I was cleaning out the home of a former UN diplomat who traveled extensively and had recently abandoned one of her homes for reasons unknown to me.  Part of my payment was to take anything I wanted (I swear it wasn’t a robbery!), and one thing I hauled home were these awesome old Japanese prints!

Unable to read Japanese, I posted these images on Reddit to find out more about them and this is what I found out:

The artist’s name is Toyohara Kunichika.  He was known as an alcoholic womanizer who hated photography and spent much of his time at the theatre. He was unique in being successful during the Edo AND Meiji periods, transitioning from a time when his printing trade was popular into a modern time when photography and Western goods put many printmakers out of business. 3 times he was ranked in Japan as being one of their top 10 artists in 1865, 1867, and 1885. In 1867 he exhibited 10 prints in the 1867 World Exposition in Paris, and had another print in the 1893 World’s Columbian Exposition.  The colors in Kunichika prints is still bright because he used newer chemically manufactured inks, from Germany by most reports.  He made some shunga (erotic art) but it’s hard to attribute anything to him due to the typical use of pseudonyms or lack of signatures in that kind of work. He died of poor health and alcoholism at age 65 in 1900. In old Japan, it had been a common custom for people of high cultural standing to write a poem before death. On Kunichika’s grave his poem reads:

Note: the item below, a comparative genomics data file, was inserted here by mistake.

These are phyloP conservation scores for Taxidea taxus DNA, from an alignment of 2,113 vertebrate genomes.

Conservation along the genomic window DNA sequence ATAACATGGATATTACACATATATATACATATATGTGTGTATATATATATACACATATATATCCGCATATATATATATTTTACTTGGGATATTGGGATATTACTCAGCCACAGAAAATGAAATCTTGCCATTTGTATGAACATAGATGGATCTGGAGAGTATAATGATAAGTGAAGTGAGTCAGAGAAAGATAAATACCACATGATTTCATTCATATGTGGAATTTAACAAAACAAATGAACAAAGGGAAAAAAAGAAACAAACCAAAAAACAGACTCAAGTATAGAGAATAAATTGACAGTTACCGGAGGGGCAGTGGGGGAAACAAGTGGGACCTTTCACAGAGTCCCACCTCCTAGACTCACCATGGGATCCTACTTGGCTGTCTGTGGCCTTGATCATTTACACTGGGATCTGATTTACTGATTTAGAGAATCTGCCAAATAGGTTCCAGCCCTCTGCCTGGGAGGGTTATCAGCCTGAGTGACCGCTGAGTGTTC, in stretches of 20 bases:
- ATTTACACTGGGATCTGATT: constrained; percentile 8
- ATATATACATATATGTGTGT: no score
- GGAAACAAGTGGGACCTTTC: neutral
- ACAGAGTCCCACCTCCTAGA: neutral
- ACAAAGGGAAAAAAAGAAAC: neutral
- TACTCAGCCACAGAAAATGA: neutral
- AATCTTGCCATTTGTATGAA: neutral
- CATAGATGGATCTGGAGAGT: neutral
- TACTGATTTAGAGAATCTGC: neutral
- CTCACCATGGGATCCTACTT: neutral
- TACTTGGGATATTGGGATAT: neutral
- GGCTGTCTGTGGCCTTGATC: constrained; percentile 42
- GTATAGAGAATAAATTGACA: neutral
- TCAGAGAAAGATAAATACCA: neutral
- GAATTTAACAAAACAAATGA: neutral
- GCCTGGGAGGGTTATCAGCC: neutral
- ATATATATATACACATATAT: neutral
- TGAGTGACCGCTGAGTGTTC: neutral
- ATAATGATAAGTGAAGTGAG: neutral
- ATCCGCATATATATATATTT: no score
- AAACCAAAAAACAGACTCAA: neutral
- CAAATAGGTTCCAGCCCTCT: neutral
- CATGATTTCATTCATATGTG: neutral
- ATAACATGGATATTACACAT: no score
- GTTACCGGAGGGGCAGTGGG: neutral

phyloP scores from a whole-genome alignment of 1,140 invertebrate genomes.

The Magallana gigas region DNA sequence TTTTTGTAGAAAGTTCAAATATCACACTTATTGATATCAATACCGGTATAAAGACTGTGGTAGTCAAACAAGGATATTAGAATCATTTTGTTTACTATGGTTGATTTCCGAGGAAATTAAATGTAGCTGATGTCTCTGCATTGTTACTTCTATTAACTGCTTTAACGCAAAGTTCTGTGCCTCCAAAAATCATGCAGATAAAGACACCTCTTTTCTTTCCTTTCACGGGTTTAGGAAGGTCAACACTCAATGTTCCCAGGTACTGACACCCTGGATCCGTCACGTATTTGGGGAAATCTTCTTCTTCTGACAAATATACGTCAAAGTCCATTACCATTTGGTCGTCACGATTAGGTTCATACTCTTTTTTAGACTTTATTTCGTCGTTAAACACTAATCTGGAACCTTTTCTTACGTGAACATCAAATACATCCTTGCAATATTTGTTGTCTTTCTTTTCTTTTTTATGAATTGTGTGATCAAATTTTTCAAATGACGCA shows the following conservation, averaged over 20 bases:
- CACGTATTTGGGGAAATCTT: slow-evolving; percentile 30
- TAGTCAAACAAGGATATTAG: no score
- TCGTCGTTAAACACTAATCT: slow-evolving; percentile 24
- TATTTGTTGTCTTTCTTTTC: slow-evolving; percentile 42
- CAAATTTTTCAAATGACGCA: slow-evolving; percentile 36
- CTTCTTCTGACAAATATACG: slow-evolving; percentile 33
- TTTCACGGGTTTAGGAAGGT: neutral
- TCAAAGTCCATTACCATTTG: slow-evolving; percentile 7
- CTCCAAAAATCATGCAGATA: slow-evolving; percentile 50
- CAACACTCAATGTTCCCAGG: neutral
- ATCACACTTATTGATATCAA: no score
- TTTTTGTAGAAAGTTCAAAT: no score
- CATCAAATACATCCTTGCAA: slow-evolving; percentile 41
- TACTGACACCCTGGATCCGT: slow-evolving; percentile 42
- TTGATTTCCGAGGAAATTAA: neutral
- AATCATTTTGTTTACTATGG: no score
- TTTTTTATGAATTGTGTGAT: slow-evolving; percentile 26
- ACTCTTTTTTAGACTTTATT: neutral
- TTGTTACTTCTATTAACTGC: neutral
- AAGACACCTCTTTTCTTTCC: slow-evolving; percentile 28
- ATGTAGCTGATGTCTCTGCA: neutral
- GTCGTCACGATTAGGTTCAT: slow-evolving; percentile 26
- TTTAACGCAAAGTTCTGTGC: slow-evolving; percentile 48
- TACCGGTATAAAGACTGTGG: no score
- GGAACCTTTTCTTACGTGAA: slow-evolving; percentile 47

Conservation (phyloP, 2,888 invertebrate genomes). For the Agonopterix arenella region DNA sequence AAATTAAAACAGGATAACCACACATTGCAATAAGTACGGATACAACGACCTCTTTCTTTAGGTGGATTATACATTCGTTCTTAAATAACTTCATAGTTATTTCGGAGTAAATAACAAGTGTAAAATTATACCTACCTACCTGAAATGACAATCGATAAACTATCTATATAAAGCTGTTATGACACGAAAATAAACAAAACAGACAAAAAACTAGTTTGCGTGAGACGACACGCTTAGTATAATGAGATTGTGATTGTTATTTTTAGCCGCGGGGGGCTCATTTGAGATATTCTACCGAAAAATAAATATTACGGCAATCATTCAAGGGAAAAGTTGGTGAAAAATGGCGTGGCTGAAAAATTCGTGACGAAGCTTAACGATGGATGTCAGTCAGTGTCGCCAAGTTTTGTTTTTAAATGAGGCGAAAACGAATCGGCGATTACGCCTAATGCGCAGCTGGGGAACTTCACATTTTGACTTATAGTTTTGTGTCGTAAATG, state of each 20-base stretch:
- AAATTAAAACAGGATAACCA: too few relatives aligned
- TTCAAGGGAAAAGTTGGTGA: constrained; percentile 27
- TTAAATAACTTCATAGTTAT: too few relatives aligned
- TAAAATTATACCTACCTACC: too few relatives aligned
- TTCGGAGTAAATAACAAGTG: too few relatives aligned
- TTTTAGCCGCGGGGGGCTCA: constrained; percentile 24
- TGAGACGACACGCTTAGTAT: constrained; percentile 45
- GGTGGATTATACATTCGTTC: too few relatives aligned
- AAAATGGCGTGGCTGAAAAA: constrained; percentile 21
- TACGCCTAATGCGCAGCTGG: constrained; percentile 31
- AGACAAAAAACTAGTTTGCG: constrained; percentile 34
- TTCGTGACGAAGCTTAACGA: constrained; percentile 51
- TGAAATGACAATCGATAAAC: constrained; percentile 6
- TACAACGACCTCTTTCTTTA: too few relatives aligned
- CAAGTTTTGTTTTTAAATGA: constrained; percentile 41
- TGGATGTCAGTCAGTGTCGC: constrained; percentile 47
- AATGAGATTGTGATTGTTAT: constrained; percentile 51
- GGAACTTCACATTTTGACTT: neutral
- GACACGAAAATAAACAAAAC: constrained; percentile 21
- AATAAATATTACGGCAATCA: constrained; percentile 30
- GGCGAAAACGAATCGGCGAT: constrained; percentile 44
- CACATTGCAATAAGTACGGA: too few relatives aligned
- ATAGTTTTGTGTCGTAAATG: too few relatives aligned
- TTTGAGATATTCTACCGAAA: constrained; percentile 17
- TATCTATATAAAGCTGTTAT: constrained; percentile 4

“Since I am tired of painting portraits of people of this world, I will paint portraits of the King of hell and the devils.”

This is supposedly the only known photograph of him because he reportedly did not respect photography much despite having worked in his older brother’s photo shop at one time.

The model in all these prints is kabuki actor Onoue Kikugorou V. . Like in olde English times, male actors played female roles in the time of Onoue, which explains alot about those “female” faces. This actor was so famous in his time that one of his plays was the first time an Emperor had gone to see a kabuki performance.

I do not know exactly what it says in the margins yet, or if they are original prints or from a later time, but they are indeed awesome! Hopefully I get them framed before they are destroyed somehow!

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